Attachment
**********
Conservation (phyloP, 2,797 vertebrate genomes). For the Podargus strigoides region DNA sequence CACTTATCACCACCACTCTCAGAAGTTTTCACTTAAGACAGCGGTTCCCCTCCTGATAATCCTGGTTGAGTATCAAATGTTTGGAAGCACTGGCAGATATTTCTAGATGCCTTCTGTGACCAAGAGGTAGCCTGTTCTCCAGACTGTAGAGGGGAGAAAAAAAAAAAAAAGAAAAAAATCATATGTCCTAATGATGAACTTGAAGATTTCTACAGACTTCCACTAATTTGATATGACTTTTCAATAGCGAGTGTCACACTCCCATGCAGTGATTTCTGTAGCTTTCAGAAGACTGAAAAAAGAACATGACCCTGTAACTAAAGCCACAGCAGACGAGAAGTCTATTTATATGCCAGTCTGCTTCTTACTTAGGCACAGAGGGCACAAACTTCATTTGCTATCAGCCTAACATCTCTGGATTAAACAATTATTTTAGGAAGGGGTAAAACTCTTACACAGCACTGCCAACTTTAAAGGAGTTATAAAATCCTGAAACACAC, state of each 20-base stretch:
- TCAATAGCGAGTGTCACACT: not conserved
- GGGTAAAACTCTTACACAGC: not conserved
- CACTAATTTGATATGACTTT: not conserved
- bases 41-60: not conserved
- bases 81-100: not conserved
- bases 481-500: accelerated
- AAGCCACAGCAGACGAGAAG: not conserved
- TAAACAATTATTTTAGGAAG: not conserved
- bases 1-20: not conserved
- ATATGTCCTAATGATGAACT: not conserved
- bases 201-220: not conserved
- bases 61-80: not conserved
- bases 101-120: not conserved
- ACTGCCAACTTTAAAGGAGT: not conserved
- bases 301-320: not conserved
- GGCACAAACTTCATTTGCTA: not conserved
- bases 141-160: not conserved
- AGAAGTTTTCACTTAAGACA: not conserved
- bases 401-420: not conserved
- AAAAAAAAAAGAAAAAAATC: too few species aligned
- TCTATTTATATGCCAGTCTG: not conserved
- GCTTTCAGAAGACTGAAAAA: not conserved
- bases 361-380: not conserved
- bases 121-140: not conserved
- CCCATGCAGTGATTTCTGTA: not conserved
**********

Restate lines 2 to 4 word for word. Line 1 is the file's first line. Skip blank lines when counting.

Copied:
- TCAATAGCGAGTGTCACACT: not conserved
- GGGTAAAACTCTTACACAGC: not conserved
- CACTAATTTGATATGACTTT: not conserved